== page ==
Each year, the U.S. Small Business Administration honors entrepreneurs from all over the country. One exceptional individual is chosen from each state to receive an award and special recognition during Small Business Week in Washington, DC. In 2011, Andrew Caprio, owner of Monet Medical, was chosen as the Utah Small Business Person of the Year. I met with Mr. Caprio last week to talk with him about his business success. He shared his story with me, and told me about the three rules he set for himself early on.
In 1997, Mr. Caprio attended a “How to Start Your Own Business” workshop at the local SCORE (Service Corps of Retired Executives) office. He was working for a company in the medical equipment industry, but figured that opening his own business might be a good “Plan B.” After he completed the SCORE workshop, he began to draw up a business plan and think about the logistics of starting his own company.
In 2000, Mr. Caprio’s employer filed Chapter 11 bankruptcy. As part of the restructuring of the company, his department was closed. He quickly garnered several attractive offers from other companies, but wondered if his layoff was actually a blessing; it might provide the perfect opportunity for him to pursue his own business.
The decision was difficult. Every prospective small business owner faces this dilemma in the beginning – take a stable job with a guaranteed salary, or take the risk of starting a company that might provide opportunities and personal growth that can never come from working for someone else. It’s not a decision that can be made lightly.
When faced with life-altering decisions, Andrew Caprio relies on the strength of his religious beliefs to help guide him. He prayed and reflected on the matter until he was able to come to a decision that felt right. Equipped with his education and experience in the medical equipment industry and 10 months of severance pay, he set up Monet Medical in his basement on September 7, 2000.
Monet Medical, Inc. purchases surplus moveable medical equipment (everything from portable defibrillators to hospital beds) from facilities all over the country. The equipment is then reconditioned both biomedically and cosmetically. The company slogan is “Monet Medical… Where Reconditioning is an Art” (The company gets its name from the impressionist painter Claude Monet). Mr. Caprio believes that each piece of equipment that comes through his business should be reconditioned with great care before it goes on to its next home. Equipment goes through a stringent reconditioning process that includes biomedical testing and calibration, paint, detailing, quality assurance and three separate inspections.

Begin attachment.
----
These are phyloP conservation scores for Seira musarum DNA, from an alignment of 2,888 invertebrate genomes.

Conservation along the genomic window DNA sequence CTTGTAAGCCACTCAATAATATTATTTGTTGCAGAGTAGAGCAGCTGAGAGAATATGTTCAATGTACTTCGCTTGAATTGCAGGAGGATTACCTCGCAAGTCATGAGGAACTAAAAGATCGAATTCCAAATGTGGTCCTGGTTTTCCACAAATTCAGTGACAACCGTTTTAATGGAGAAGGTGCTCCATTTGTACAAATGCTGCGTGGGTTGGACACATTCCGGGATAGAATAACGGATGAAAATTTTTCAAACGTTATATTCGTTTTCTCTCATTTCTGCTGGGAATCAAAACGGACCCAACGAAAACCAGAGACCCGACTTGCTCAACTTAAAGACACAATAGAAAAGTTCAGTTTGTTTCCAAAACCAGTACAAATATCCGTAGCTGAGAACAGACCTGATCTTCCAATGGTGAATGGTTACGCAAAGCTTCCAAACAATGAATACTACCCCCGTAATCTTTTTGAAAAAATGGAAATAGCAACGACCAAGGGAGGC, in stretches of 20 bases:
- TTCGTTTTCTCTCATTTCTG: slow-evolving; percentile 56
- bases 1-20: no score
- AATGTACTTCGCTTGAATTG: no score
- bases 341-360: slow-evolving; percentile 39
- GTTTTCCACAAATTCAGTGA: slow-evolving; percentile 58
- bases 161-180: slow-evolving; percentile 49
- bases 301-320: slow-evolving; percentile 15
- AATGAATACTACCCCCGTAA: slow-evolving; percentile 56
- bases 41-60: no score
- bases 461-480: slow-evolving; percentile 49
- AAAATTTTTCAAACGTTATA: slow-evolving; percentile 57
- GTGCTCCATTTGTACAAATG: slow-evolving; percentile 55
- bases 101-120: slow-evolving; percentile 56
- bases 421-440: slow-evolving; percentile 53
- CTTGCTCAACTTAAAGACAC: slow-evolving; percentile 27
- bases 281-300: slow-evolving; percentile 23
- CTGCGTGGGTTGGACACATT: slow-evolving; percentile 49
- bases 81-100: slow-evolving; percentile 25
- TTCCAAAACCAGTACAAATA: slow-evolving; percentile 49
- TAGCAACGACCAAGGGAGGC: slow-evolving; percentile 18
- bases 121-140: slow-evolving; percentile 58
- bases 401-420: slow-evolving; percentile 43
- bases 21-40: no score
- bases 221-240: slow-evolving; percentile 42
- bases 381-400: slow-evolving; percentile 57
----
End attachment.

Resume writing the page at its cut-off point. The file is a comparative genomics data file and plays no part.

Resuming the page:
During the first year, the company reconditioned 771 pieces of medical equipment. After 14 months of operating out of Mr. Caprio’s basement, Monet Medical leased its first small space in a strip mall. Business steadily increased and after nine years in business, the company was able to buy the building that is Monet Medical’s home today. In 2010, the company reconditioned 4,868 pieces of medical equipment that will be used in hospitals, clinics, physician’s offices and other medical facilities across the country.
Recently, Monet Medical added several new manufacturers to its product line, opened two new offices and entered some new markets: home healthcare, medical colleges and universities, and medical equipment planning/consulting. In addition, the growing company plans to welcome six new employees in the next few months.
From the start, Andrew Caprio set three rules for his business:
- Pay the bills.
- Never lose a sale because you can’t afford it.
- Never sell company stock.
This careful attention to finances has helped Monet Medical survive and even thrive during a recession.
I asked Mr. Caprio what he considered his biggest challenge as a small business owner. He told me, “It’s important to realize that some decisions are bigger than you. Some of them are the kind of make-or-break decisions that have enormous impact on your business. While it can sometimes be advantageous to be conservative, if you’re too risk averse you could miss out on an opportunity that will really benefit your company.”
From humble beginnings as a small company operating in a basement, to winning the 2011 Utah Small Business Person of the Year award, Andrew Caprio has proven opening his own business was the right decision.